The next edition of the paper was due to the printers at 12.30pm, but after talking with them in Trafford Park I decided to bring this forward to 11.50am just to get the news on the street. I also decided to put only a photograph and headline on page one — the one with the baby. I would therefore put all the words inside the paper.
By now the police and emergency services had declared the city centre a “sterile” zone. This meant that the staff could not get into the office — nor could they get out. A young policeman came to my office and asked me if I would evacuate the building, but after talking to our own security staff I decided not to.
The words — and more pictures — were beginning to flood in. And with them came the usual controlled confusion. Were there any dead? How many dead? Did an Army Bomb Disposal man die? Were there any booby-trap bombs? Was there a bomb at the Midland Hotel? One at Piccadilly Gardens?
Amazingly, while plenty of people had cuts of varying severity caused by the glass from breaking shop windows there was only one serious injury and no fatalities. The one serious injury was a woman who was working overtime for an insurance company and whose office was less than 100 yards from the IRA van. She was standing on the bridge across the street linking M&S and the Arndale. She’d heard the warnings but decided to take a look just as the nearby bomb exploded. She was severely cut by the glass windows on the bridge and 10 years later she was still finding glass in her face.
Once again I was asked to evacuate the building by the police. And once again I took the calculated risk not to. “If we close the paper, we are letting the IRA win,” I told a young inspector. There were no more such requests.
The next logistical problem I had was how to get my tired staff home. Those who came in by public transport walked to a special police point where I had arranged for them to be taken home in taxis. For those with cars, it was a different matter. I had heard that the police would not allow cars out of the city centre at all. This called for a little imaginative thinking.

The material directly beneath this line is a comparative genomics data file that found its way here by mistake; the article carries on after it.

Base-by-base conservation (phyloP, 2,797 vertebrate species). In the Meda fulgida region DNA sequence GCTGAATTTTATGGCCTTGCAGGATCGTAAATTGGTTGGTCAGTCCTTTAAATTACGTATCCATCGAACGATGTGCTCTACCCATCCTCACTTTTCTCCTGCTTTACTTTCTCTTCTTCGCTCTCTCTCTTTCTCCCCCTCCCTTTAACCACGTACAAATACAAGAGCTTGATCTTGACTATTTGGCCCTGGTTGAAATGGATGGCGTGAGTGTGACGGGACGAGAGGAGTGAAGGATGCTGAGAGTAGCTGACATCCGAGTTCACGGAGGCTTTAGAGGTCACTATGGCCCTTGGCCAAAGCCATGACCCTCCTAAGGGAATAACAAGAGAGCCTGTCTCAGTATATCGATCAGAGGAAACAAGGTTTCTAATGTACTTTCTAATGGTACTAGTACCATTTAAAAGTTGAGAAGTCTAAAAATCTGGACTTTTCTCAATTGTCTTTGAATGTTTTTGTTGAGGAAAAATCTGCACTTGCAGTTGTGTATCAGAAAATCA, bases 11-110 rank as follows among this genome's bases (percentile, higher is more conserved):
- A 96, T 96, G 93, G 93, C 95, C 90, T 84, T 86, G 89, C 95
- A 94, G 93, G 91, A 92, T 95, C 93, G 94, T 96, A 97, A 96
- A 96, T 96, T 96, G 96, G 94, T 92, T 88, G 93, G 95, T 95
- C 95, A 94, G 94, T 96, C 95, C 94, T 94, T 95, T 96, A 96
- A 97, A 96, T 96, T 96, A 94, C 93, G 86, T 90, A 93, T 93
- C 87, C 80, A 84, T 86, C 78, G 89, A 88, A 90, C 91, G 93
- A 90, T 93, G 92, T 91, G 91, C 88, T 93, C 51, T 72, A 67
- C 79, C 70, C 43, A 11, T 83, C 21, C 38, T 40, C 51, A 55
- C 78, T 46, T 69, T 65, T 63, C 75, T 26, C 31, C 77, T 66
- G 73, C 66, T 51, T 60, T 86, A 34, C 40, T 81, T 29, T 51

I knew that Hardman Street — at the back of our building and where we had a little-used car park exit — was safe and I knew that the police barrier was on Quay Street only 100 yards away from this exit. So I decided that sheer volume was the answer. At 6pm the affected staff got into their cars, and in convoy 20 cars drove the very short distance up Hardman Street towards Quay Street. There, of course, a bemused policeman let them through.
Getting staff back into the office the next day was even trickier. Technically, we should have queued up at the Town Hall — like all the other businesses that were affected — to get a pass and wait for a police escort to the office. But we knew that this was likely to take all day as there were thousands of angry and frustrated Mancunians waiting, all wanting to see what had happened to their businesses.
So we became even more devious than ever. The news editor ignored the friendly warning of a policeman and ran down Deansgate, convinced he was going to get shot in the back. A reporter waved a parking ticket pretending it was a special pass; another ducked down various ginnels and hoped for the best. In the end, everyone I needed to have got in on time.
Speaking up for a city
In an emergency like this, the importance of continuing to publish the city’s paper came into sharp relief. Looking back, it shows just how many crucial functions local newspapers performed in the pre-internet age. Not only was there an insatiable desire to read and see what had happened, but there was the public information aspect. The city council wanted to inform people what to do and we were the only means of publishing the full list of emergency phone numbers; advertisers wanting to reassure their customers and some just wanting to say thank you to the people of Manchester.
Certain images in the days that followed stand out with clarity:
The queues of lorries carrying shop-window glass waiting in every street available to be called up by repairers.
The postbox standing next to M&S and very near the bomb, that emerged unscathed and became a symbol of resistance.
Sir David Alliance, the founder of Coats Viyella, handing over a huge cheque to the Lord Mayor’s ”bomb” charity and then turning to me at the meeting and asking me to make sure it was spent wisely.
And above all, our brilliant poster that went up around the city within days of the explosion.